Tactile Graphics for Students Who Are Blind or Visually Impaired

Graphics provide a wealth of information. But what if your students can't see them? These websites have information about creating tactile graphics for students who are blind or visually impaired, including maps, diagrams, chart, models, and symbols.

Basic Principles for Preparing Tactile Graphics
American Foundation for the Blind (AFB)
This brief overview outlines some of the key points in creating tactile graphics.

Best Practice Guidelines for the Design, Production and Presentation of Vacuum Formed Tactile Maps
Ann Gardiner and Chris Perkins "set out an approach to tactile map design and production that will enable anyone to prepare raised graphics that can be understood by, and meet the needs of, visually impaired people."

Developing Tactile Products
American Printing House for the Blind (APH)
Part of APH's podcast "Happenings Around the House," This half-hour episode explains how to "think tactile" to create meaningful graphics that are more than raised lines on an image.

Guidelines and Standards for Tactile Graphics
Braille Authority of North America (BANA)
BANA-recommended standards and practices for tactile graphics can be downloaded here.  A web-version of the manual is also available.

Guidelines for Design of Tactile Graphics
American Printing House for the Blind (APH)
APH advises on design, symbols, lead lines, labels, indicators and scale for creating effective tactile graphics.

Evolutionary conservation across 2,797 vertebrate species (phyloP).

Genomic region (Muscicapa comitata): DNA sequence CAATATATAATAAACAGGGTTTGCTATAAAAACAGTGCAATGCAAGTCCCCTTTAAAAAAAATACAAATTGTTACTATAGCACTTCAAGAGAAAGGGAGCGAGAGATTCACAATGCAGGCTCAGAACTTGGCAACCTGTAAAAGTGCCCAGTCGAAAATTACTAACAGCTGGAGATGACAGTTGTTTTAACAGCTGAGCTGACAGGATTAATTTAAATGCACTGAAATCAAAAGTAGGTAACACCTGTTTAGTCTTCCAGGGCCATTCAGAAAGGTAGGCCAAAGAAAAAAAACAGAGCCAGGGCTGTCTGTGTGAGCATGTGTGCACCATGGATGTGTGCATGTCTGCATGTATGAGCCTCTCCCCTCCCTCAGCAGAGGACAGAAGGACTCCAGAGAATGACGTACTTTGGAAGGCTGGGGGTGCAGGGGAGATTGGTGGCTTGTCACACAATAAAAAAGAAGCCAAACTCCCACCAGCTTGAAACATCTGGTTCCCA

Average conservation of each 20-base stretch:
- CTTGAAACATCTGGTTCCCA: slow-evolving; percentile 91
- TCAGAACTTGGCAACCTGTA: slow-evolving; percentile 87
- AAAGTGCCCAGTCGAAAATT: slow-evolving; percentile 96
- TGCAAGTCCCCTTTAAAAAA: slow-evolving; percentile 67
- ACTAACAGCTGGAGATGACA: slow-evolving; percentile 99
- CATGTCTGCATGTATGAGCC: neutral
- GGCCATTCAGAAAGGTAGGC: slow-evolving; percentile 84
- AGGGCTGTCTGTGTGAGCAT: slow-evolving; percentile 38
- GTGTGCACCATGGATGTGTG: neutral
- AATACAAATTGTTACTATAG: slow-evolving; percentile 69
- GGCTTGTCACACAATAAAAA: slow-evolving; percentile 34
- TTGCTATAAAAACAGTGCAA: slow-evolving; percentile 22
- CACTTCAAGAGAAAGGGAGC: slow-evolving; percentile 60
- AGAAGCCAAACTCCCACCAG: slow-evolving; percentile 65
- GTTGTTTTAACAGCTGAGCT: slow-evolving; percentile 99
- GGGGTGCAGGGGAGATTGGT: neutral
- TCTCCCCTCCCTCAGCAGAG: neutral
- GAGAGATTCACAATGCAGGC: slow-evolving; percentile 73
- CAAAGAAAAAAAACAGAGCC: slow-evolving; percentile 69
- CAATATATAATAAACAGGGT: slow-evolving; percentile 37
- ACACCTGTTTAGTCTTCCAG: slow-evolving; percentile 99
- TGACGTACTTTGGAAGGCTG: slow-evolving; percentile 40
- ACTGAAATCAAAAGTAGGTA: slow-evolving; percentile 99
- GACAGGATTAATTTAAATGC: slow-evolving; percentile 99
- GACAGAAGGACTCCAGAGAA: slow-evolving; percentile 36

I'm an Outreach Consultant: Do I Really Want to Do Raised-Line Drawings?
Texas School for the Blind and Visually Impaired (TSBVI)
Barbara DiFrancesco shares ideas on a wide variety of tactile graphics, focusing on raised-line drawings and their production techniques; available in English and Spanish.

Image Sorting Tool Decision Tree
Diagram Center
This flowchart is designed to help determine the purpose of the image, and whether it can be omitted, described, or a tactile graphic should be created.

The Real Challenge in Tactile Graphics
Texas School for the Blind and Visually Impaired (TSBVI)
Phil Hatlen lists some crucial considerations in the use of tactile graphics; also available in Spanish.

Promising Practices for Transcribing Early Literacy Textbooks
Paths to Literacy
Kim Charlson shares tips for introducing young braille readers to tactile graphics and pictures.

Tactile Educational Materials: Tips and Resources
Future Reflections, 2003, National Federation of the Blind (NFB)
Robert Jaquiss, Jr., shares pointers for teachers and parents needing to create tactile maps, diagrams, and models, and includes a list of products and resources.

Tactile Graphics: An Overview and Resource Guide
Oregon State University
John Gardner reviews the strengths and limitations of tactile graphics for people who are blind. Included are production methods, a resource list of useful tools, supplies, and vendors.

Teaching Tactile Graphics
Perkins eLearning Webcast
In this webcast, educator Lucia Hasty discusses spatial relationship and graphic literacy, moving from models to graphics and strategies for teaching students to read tactile graphics.

Web-Based Organizations and Internet Resources

Tactile Graphics
Lucia Hasty created this site "to promote excellence in the design and production of braille graphics."  Included are basic information on production methods and techniques, product evaluations, training, and conferences.

Tactile Graphics Resources
Texas School for the Blind and Visually Impaired (TSBVI)
This list of tactile graphics resources includes contact information and a brief description of each resource; includes many vendors and manufacturers.